In Europe, where the authorities are much more cautious about what is allowable in cosmetics and foods, propylene glycol is limited to mostly non-food uses. What food uses are allowed are very limited.
The question comes down to more of a quantity issue. In small amounts, used infrequently, propylene glycol may not have negative health effects. If one wants to be on the safe side, though, there are alternatives.
As a beginning, the Natural Health Information Center has suggested products that do not contain PG.
Propylene Glycol-free products and Recommended product for each category:
* Propylene Glycol-free Body washNatural Body Wash by Herbal Choice
More safe products can be found on the Environmental Working Group website, which has a wealth of information on toxins in cosmetics. The site posts a long list of products containing PG along with a safety rating at (http://www.cosmeticsdatabase.com/wordsearch....) . In general, Propylene Glycol was rated as a moderate hazard with a score of four on a scale of one to ten, with one being the least hazardous.
Visitors to the site can also search for products from companies that have signed a safety pledge, and searches can be done for products which do not contain selected ingredients. For example, when PG and parabens were input as ingredients not included in products, over 2000 items came up.
These sites prove that companies can use alternatives to PG. Shane Ellison, a former pharmaceutical chemist and author of Health Myths Exposed said "Working as a chemist, I've seen propylene glycol used with the drugs lorazepam, etomidate, diazepam, nitroglycerin, and phenytoin to increase solubility. It's foreign to the body and as such is toxic. Too much would be about 1800 mg for a 165 lb person.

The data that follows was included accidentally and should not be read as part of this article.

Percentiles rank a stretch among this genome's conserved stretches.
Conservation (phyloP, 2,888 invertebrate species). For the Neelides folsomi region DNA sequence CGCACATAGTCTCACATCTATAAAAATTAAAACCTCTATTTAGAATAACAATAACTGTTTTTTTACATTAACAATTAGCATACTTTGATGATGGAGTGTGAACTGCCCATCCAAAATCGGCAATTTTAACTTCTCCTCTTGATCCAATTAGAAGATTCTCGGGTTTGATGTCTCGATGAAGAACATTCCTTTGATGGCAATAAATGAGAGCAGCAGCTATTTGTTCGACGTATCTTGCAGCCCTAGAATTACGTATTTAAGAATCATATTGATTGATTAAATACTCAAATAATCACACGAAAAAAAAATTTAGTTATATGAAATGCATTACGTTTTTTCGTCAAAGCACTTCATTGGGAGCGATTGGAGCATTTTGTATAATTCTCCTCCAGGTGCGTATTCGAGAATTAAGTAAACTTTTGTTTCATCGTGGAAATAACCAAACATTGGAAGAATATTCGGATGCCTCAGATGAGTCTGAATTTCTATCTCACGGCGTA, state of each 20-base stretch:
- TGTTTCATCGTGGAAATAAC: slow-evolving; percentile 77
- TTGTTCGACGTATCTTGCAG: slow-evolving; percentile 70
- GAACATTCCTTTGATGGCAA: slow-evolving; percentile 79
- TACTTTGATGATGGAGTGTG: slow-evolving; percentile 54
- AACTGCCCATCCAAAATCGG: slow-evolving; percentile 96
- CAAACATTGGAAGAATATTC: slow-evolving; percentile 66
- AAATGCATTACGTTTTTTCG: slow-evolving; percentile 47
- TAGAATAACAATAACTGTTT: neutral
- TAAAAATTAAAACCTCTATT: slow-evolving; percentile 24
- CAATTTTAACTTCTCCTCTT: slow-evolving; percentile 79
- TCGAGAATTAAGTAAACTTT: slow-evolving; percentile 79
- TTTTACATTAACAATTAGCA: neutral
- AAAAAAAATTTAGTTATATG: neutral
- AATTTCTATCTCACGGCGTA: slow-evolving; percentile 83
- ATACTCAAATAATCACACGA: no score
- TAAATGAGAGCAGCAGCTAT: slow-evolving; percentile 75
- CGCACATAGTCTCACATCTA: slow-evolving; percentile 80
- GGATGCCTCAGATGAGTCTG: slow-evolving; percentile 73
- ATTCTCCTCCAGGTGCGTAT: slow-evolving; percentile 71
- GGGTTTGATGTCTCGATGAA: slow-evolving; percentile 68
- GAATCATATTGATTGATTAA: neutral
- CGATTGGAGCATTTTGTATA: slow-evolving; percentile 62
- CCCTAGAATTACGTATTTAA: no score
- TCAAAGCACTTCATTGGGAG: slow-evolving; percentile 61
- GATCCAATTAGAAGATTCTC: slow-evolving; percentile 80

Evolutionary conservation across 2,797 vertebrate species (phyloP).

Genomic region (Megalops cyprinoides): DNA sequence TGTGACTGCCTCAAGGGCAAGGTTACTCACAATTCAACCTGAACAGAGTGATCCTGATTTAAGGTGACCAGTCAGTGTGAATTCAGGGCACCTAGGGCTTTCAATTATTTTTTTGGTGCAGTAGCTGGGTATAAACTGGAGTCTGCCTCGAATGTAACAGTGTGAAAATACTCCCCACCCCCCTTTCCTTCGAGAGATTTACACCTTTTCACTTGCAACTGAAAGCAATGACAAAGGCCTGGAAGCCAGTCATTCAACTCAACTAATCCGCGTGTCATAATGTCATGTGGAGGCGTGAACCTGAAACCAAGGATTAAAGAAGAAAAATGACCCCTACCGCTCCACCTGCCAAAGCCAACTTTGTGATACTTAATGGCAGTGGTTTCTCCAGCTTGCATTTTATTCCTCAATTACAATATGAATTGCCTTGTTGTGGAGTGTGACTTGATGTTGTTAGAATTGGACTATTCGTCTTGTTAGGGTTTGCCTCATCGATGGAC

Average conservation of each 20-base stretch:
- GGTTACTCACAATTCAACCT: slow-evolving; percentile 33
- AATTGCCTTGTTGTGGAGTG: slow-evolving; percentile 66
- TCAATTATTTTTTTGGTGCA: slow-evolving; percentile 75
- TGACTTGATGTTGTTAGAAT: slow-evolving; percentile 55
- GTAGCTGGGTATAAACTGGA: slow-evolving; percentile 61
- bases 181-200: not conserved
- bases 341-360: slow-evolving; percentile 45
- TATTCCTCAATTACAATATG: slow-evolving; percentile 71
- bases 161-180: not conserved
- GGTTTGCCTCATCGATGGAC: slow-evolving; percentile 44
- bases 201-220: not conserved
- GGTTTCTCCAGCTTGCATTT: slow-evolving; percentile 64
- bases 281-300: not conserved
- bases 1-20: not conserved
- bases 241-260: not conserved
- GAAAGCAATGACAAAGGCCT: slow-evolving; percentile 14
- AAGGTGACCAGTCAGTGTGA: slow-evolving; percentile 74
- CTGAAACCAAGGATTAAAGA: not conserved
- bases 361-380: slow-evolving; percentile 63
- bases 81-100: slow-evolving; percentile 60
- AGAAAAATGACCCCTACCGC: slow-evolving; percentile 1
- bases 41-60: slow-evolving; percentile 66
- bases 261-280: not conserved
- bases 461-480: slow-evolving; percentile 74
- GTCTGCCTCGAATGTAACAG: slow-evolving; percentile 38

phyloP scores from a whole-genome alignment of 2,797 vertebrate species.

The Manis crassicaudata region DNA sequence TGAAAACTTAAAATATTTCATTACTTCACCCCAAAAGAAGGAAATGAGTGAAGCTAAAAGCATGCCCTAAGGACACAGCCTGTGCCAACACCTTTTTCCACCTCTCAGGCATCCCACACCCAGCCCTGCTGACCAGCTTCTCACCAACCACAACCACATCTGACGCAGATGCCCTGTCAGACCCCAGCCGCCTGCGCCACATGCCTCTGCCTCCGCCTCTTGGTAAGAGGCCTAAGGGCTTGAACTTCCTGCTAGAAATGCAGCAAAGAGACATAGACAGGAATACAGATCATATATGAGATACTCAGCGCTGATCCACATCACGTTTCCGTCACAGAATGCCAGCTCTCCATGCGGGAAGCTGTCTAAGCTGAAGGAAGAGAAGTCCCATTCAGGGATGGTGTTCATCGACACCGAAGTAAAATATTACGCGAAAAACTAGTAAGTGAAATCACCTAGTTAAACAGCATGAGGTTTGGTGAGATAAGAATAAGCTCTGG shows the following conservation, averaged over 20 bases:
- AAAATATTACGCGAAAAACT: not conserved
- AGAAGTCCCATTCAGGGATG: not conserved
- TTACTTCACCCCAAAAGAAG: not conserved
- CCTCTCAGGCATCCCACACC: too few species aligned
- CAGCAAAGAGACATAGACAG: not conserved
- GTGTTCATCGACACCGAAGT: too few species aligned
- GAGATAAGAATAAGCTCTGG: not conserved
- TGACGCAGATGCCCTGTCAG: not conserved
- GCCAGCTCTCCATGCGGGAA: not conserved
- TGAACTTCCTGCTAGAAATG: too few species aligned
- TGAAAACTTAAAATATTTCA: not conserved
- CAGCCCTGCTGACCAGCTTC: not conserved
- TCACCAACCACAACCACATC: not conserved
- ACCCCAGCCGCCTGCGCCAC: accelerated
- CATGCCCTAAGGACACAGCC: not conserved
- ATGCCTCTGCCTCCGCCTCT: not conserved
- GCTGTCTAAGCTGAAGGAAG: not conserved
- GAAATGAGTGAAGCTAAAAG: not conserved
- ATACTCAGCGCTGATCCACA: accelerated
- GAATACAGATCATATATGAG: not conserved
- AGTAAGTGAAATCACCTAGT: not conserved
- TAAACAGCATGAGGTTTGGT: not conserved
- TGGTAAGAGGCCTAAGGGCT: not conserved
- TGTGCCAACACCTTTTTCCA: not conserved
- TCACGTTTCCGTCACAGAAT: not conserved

"The FDA has been pretty honest about the consequences of overdose: metabolic acidosis, lactic acidosis, acute tubular necrosis, allergic contact dermatitis, hemolysis, central nervous system depression, seizures, arrhythmias, and nephrotoxicity.
"The big threat is that it is being used for Over the Counter products... And thus, intake cannot be gauged! Overdose becomes a real and present danger...
"The natural alternative would be 'glycerol' when flavor is not an issue for a supplier."
Glycerol, a byproduct of bio-diesel production, serves as a humectant, a solvent, a filler in commercially prepared low-fat baked goods, a thickening agent in liqueurs, and it may help preserve foods. As a sweetener, it has approximately 27 calories per teaspoon and is 60% as sweet as sucrose, but does not raise blood sugar levels, nor does it feed the bacteria that form plaques and cause dental cavities. The EWG rated it as a two, a very low hazard.
Propylene Glycol has its place. The consumer will need to decide if that place is in his food, medicine and cosmetics. At least, it would seem most healthful to read labels and to limit foods and personal care products which contain PG.
"Final Report of the Safety Assessment of Propylene Glycol and Polypropylene Glycols," Cosmetic Ingredient Review Expert Panel